Common Web Page Structure

As per the content of each page, the web page layout may vary.
Here is an example of page content layout that most commonly suits a business / individual needs. The kind of content you have will determine the correct page layout to use.

Wide screen Layout:

Wide-screen-desktops
Here you can see the sections of a web page:
1. Header: Area for branding (logo / site title / site description) may include navigation
2. Feature: Area for Message / Image / Slideshow
3. Sidebar: Area for side menu / widgets / other information
4. Page Body: This is the main content area and any content, text, images, galleries, video clips, etc could also come in here.
5. Footer: website information / links / other information

In a content management system the header footer, main menu and page body, may always be retained, on each page. The page body may vary in layout, and widths can be adjusted by columns.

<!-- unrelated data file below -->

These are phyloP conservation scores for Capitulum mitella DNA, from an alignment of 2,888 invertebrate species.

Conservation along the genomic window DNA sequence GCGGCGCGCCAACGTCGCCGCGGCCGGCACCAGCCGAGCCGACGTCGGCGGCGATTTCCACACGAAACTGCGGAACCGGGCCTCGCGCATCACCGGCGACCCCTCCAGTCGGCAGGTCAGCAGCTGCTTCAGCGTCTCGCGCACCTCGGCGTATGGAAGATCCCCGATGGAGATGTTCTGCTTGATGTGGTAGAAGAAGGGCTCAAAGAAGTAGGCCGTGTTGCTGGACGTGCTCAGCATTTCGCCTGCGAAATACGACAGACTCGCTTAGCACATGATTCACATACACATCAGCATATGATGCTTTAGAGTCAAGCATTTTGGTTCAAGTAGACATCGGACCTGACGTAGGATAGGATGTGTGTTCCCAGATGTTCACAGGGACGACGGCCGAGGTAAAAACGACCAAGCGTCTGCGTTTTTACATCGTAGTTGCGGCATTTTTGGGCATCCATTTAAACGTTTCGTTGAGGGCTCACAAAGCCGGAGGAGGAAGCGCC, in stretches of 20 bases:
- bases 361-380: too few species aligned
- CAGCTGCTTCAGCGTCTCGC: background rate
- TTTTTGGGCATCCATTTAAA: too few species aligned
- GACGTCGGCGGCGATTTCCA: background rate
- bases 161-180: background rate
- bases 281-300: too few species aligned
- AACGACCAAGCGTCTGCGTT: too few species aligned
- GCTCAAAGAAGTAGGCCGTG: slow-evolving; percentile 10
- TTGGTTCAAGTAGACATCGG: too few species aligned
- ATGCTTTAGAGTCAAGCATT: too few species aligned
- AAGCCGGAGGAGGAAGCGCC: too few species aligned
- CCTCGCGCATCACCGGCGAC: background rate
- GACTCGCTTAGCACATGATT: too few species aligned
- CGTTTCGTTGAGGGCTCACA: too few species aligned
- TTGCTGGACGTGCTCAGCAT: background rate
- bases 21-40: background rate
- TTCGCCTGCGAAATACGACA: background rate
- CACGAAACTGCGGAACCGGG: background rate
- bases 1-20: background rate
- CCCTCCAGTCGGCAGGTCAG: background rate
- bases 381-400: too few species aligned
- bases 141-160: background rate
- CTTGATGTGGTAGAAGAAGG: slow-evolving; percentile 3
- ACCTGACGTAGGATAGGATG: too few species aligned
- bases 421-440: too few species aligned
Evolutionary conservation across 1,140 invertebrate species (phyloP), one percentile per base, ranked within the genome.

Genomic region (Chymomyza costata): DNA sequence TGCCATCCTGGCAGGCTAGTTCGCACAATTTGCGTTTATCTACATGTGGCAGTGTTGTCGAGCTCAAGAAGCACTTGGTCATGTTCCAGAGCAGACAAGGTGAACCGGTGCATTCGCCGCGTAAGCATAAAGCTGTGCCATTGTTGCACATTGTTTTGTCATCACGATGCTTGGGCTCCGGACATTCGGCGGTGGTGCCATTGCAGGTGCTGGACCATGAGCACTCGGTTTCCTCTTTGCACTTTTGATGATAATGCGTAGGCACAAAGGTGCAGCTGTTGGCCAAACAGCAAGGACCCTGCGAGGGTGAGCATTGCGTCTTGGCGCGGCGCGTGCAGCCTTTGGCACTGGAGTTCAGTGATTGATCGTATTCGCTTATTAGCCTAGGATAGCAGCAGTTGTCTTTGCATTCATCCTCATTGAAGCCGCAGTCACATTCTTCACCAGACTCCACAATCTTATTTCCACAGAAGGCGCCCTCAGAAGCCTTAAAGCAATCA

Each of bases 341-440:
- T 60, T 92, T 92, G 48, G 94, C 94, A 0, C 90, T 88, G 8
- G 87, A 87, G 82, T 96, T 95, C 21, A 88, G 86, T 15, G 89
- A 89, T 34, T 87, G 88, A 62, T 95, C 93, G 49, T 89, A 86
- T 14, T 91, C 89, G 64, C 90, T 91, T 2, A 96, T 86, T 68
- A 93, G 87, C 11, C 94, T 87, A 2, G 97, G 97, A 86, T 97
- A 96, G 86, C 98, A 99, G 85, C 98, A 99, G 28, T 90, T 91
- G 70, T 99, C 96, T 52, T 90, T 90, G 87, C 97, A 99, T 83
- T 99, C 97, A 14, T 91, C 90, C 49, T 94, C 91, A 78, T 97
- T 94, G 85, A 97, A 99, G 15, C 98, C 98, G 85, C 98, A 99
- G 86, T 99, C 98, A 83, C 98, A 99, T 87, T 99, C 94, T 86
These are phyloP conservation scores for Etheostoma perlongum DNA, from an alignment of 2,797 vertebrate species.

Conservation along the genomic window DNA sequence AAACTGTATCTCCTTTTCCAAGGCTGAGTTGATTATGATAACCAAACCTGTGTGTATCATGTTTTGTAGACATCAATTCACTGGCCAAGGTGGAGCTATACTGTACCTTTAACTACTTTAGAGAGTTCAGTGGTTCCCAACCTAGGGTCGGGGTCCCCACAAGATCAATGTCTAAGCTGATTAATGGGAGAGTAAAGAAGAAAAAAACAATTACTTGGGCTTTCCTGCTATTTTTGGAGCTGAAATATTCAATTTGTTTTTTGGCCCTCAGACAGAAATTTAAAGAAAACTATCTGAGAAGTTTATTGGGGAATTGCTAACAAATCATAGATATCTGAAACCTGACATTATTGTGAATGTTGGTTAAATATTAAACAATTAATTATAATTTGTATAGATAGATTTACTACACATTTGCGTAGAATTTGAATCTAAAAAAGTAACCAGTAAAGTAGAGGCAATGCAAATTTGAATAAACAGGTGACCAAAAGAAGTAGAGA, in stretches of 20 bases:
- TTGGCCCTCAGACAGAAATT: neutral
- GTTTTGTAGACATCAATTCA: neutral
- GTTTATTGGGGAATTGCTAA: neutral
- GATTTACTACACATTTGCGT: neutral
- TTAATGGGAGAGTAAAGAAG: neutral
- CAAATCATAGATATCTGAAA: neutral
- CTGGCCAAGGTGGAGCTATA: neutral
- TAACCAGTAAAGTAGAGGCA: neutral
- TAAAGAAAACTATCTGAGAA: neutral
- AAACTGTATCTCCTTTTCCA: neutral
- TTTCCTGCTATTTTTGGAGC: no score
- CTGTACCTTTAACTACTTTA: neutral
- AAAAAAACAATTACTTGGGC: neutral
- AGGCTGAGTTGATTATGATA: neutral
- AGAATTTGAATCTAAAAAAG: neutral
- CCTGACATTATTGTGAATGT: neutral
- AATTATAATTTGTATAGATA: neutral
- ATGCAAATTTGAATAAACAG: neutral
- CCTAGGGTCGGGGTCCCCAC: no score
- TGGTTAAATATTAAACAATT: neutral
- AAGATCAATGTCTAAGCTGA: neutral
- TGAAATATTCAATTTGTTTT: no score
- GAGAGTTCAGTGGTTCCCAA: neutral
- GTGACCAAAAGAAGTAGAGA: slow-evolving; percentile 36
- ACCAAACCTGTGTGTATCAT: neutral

Responsive Layout:

When the above layout renders on a smaller and narrower screen, the layout will stack like so:

responsive

The responsive layout will adapt to smaller screen sizes as a single column. Assets that are ordered from left to right will now stack top to bottom. The height of the various page segments will vary based on the content, including font and image sizes. Text in images should be minimal and large and once saved as an image becomes pixels. Text in slideshows are possible, but can become cumbersome to work with as sizes and display become unpredictable in responsive layouts.

Note: Responsive layout has become an industry standard to solve the problem of multiple websites for multiple devices. Multiple websites are a challenge to maintain.
Tip 1: Consider your content for layout in smaller viewports.
Tip 2: Simplify Content.
Tip 3: Cut out content fat by writing concisely.

Facebooktwittergoogle_plusredditpinterestlinkedinmailFacebooktwittergoogle_plusredditpinterestlinkedinmail

Leave a Reply

Your email address will not be published. Required fields are marked *